It seemed amazing that such a tiny entity could later be found in such vast territory of 1400 kms. Finding it was surely a classic triumph of the needle in the haystack success story. However, though certainly difficult, it was not  impossible because of the radioactive rays it was emitting. Those of us concerned about the previous federal government‘s campaign to regularly transport, not a tiny capsule with a half life of 30 years, but long lived Intermediate Level radioactive waste — toxic for 10,000 years — have been regularly and understandably puzzled by the almost absent media coverage about this far more dangerous waste in the proposed regular 1700 km monthly transports from ANSTO Lucas Heights.

Regarding the actual necessity for the dump, the Coalition government has repeated the mantra about the ‘100 hospitals and universities throughout the nation housing radioactive waste’ as a prime reason for needing the national facility. Even normally reputable news outlets like the Guardian have been known to fall back on these easily-accessible Resource Ministers’ media statements providing inaccurate information.

The reality is in huge contrast to these claims. In October of last year, SA environmental expert David Noonan discovered, through reading the Australian Radioactive Waste Agency’s own detailed information, compelling evidence that directly contradicted the claims of multiple government officials, department personnel, and ARWA staff. 

Far from the claims that the proposed facility is ‘essential’ to prevent the nationwide ‘100 hospitals and universities’ being overwhelmed by the storage of nuclear medical waste products, Noonan’s research revealed the reality. Total Hospital existing and future LLW [low -level waste] is reported at only 3 m[three cubic metres]. Based on ARWA’s Report, all non-ANSTO sources produce on average only approx. 1.3 m3 per year of LLW over the next 100 years and produce approx. 1.34 m3 per year of Intermediate level waste ILW over the next 50 years.’ Not enough to necessitate the creation of a waste dump in Kimbra. In the words of environmentalists, ‘it’s ANSTO’s dump.’

Ignorance, (wilful or otherwise), by Parliamentarians about the matters of nuclear medicine is not confined to the Coalition. NSW Senator the Hon Tim Ayres was the presiding member for the absent Resources Minister, Madeleine King in the recent February Senate Estimates on these matters. Ayres’ comments to SA Senator Barbara Pocock said it all: ‘But South Australians use X-rays. They use nuclear medicine. They use it for cancer treatments. They use it for all sorts of medical purposes’. When later conveyed to her, this statement drew the incredulity of Dr Margaret Beavis, GP and Co-Chair of ICAN Australia, and Vice-President Medical Association for Prevention of War. As Dr Beavis explains: ‘Nuclear medicine is used for medical imaging and to treat some cancers. Nuclear medicine should not be confused with X-rays, CT scans, MRIs, radiotherapy or chemotherapy, which are much more commonly used.’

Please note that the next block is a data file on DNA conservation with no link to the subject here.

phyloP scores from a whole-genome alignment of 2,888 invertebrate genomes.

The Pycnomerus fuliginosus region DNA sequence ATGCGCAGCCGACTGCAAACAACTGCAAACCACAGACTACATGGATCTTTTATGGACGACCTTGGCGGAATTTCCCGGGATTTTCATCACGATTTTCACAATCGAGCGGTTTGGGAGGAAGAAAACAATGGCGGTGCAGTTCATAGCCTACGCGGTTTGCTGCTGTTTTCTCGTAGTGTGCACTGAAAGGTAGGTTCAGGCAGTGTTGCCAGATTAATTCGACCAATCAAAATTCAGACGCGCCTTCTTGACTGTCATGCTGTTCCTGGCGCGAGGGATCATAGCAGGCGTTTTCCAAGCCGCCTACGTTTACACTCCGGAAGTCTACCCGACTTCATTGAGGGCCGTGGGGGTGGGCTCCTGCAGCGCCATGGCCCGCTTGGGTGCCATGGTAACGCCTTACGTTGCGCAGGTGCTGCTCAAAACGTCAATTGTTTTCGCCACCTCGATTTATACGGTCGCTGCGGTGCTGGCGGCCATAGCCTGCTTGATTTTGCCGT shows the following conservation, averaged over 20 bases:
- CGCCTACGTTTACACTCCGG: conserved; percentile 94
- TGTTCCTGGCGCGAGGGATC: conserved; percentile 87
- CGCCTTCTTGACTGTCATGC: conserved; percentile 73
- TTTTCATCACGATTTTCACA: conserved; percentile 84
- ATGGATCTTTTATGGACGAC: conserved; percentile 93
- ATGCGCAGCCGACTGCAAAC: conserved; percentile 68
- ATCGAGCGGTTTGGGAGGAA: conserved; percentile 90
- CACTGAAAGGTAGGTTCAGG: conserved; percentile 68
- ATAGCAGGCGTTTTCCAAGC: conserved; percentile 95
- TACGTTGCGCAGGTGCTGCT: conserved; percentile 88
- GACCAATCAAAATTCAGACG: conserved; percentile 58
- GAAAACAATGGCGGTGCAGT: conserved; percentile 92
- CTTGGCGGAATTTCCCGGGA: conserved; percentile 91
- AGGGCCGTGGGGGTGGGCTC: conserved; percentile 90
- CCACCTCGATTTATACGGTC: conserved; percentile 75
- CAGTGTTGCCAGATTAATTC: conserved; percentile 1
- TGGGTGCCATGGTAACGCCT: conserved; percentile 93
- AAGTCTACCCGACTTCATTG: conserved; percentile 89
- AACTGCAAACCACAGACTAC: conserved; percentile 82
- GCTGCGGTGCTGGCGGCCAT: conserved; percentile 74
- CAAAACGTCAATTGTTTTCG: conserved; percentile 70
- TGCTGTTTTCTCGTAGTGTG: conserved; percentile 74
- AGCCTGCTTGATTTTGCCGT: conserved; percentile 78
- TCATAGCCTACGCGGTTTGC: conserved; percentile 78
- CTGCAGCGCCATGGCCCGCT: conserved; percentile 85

The previous November Senate Estimates seemed to give Shaun Jenkinson CEO of Australian Nuclear Scientific and Technology Organisation (ANSTO) an almost uncritical forum for propagating ANSTO’s claims of the Kimba dump being essential for the survival of Australia’s nuclear medicine, even when challenged by the new SA Senator, economist Professor Barbara Pocock. In February’s recent Senate Estimates, Senator Barbara Pocock asked what contingency plans were in place to produce and store nuclear medicine if the facility didn’t go ahead at Kimba. Jenkinson’s response was measured, admitting that there is room at ANSTO. ‘We continually look at the storage capacity on site, and we of course look at the projected time for the national radioactive waste management facility. We work closely with ARWA, and, if there was to be a delay in that, we would be seeking approval for additional onsite storage until such time as a national radioactive waste management facility was ready.’

Cost has been, and is, no obstacle to either federal government to ensure their project goes ahead. As the recent BDAC briefing paper reveals, ‘since 1 January 2017, the Commonwealth Government has spent close to $10 million on legal work for the nuclear waste dump and the AWRA (Australian Radioactive Waste Agency).’ In the last year alone, the Commonwealth Government spent around $2 million, or approximately $40,000 every week, on a team of 14 lawyers to fight the Barngarla in court. Norman Waterhouse, the legal firm representing the Barngarla people, and the legal team working with Norman Waterhouse have endured all of the Commonwealth’s litigation for fees of $500K in 2022. The Barngarla’s legal team has withstood tremendous pressure from the Commonwealth lawyers for a quarter of the cost to take the case.